as the First Commandment of God (Thou shalt love the Lord, thy God, with all thy heart and with all thy soul and with all thy mind ) is higher than a man upon earth can comprehend as it is the highest theology, from which all the prophets and all the apostles have drawn as from a spring their best and highest doctrines, yea, as it is such an exalted commandment, according to which alone all divine service, all honor to God, every offering, all thanksgiving in heaven and upon earth, must be regulated and judged, so that all divine service high and precious and holy though it appear if it be not in accordance with this commandment, is nothing but husks and shells without a kernel, yea, nothing but filth and abomination before God; which exalted commandment no saint whatever has perfectly fulfilled, so that even Noah and Abraham, David, Peter and Paul acknowledged themselves imperfect and sinners: it is an unheard-of, pharisaic, yea, an actually diabolical pride for a sordid Barefooted monk or any similar godless hypocrite to say, yea, preach and teach, that he has observed and fulfilled the holy high commandment so perfectly, and according to the demands and will of God has done so many good works, that merit even superabounds to him. Yea, dear hypocrites, if the holy Ten Commandments and the exalted First Commandment of God were fulfilled as easily as the bread and remnants are put into the sack! They are shameless hypocrites with whom the world is plagued in this last time.] The prophet says, Ps.116, 11: All men are liars, i.e., not thinking aright concerning God, not fearing God sufficiently, not believing Him sufficiently. Therefore the monks falsely boast that in the observance of a monastic life the commandments are fulfilled, and more is done than what is commanded [that their good works and several hundredweights of superfluous, superabundant holiness remain in store for them].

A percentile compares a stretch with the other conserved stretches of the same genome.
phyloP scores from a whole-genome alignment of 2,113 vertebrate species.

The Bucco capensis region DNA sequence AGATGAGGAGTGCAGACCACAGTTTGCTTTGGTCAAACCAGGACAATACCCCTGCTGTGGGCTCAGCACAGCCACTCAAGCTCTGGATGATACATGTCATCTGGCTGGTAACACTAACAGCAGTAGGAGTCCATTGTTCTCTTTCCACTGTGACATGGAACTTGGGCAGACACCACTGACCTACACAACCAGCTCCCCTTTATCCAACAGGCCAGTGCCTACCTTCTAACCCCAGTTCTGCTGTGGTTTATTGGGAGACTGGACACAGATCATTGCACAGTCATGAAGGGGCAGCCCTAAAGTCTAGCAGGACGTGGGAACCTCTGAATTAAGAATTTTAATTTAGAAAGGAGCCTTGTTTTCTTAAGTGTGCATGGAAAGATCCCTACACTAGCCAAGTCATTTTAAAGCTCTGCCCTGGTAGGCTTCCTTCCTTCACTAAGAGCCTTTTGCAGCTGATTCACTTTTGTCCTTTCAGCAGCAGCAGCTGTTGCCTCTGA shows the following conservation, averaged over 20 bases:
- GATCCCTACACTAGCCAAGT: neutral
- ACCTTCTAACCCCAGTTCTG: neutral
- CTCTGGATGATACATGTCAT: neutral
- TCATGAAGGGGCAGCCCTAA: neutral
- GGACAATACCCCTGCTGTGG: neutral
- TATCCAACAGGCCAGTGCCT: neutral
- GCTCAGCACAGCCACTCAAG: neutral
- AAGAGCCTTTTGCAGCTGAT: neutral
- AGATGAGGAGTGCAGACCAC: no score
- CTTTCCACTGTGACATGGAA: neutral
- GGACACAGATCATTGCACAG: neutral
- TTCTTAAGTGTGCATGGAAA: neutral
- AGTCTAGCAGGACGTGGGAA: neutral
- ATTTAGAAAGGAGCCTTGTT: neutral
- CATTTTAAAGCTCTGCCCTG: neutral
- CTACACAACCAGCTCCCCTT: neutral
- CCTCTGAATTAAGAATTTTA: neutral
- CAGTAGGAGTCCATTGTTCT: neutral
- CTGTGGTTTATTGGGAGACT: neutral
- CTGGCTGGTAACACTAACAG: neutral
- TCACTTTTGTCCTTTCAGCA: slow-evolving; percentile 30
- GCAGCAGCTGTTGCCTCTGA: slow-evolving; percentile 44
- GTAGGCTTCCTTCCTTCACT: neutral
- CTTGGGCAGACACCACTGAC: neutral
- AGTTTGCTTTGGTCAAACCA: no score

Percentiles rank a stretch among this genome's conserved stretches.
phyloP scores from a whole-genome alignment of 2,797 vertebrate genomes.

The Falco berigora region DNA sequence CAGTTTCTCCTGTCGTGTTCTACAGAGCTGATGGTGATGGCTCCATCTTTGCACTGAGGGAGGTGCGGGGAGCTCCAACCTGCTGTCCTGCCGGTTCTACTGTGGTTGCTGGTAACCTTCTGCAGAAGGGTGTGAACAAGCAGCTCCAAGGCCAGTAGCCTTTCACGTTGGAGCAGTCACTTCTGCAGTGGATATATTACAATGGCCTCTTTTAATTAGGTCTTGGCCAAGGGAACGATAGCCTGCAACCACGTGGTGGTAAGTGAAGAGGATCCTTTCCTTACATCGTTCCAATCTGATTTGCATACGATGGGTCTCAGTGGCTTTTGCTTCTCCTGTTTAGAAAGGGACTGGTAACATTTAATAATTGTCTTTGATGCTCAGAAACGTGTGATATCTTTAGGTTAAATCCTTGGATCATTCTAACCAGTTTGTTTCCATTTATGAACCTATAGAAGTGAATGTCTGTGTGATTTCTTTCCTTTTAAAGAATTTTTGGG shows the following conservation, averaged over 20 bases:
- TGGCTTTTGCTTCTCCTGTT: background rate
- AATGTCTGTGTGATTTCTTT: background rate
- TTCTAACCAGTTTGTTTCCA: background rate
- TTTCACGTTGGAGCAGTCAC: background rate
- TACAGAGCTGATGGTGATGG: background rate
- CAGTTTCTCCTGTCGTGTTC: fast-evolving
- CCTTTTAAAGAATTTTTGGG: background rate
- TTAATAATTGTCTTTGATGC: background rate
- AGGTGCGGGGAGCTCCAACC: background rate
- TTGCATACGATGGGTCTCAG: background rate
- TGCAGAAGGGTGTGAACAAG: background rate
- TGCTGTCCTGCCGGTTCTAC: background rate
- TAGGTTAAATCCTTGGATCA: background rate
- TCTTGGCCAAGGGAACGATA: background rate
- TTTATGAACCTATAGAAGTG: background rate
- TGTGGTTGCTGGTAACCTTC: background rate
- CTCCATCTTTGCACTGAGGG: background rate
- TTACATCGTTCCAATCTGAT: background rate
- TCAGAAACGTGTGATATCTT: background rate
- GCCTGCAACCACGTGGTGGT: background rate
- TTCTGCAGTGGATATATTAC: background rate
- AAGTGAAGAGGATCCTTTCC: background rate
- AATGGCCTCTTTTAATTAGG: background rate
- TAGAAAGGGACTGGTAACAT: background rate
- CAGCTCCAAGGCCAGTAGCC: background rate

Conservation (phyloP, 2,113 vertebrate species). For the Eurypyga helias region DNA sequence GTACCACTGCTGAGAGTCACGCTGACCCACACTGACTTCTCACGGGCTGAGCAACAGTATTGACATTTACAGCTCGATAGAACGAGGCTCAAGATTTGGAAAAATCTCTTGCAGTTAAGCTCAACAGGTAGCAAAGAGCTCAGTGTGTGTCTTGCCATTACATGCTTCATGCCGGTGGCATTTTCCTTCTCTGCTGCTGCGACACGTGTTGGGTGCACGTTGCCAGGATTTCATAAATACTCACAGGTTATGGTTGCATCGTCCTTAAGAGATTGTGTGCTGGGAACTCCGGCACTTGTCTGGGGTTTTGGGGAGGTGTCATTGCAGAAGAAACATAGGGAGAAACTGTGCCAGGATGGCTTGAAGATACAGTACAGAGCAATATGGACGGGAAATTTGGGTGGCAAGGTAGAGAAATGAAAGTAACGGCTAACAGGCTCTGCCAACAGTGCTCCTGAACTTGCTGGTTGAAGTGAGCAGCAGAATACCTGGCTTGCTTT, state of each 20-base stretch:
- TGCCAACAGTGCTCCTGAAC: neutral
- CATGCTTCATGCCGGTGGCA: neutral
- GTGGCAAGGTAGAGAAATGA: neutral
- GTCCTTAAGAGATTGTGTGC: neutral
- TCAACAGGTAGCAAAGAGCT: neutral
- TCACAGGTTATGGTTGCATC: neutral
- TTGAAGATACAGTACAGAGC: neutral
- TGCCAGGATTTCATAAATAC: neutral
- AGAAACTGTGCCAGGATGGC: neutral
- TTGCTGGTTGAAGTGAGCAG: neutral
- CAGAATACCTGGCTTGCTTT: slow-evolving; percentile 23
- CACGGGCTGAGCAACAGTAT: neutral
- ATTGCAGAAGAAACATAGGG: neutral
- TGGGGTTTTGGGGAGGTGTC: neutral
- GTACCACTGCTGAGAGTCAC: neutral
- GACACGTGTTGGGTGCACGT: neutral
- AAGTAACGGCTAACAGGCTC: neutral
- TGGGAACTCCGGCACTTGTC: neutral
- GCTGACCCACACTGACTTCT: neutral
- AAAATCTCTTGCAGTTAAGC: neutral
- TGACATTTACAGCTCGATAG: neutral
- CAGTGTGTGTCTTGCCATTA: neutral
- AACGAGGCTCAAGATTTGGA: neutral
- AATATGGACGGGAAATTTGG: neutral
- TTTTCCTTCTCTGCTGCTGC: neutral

Again, this also is false, namely, that monastic observances are works of the counsels of the Gospel. For the Gospel does not advise concerning distinctions of clothing and meats and the renunciation of property. These are human traditions, concerning all of which it has been said, 1 Cor.8, 8: Meat commendeth us not to God. Therefore they are neither justifying services nor perfection; yea, when they are presented covered with these titles, they are mere doctrines of demons.
Virginity is recommended, but to those who have the gift, as has been said above. It is, however, a most pernicious error to hold that evangelical perfection lies in human traditions. For thus the monks even of the Mohammedans would be able to boast that they have evangelical perfection. Neither does it lie in the observance of other things which are called adiaphora, but because the kingdom of God is righteousness and life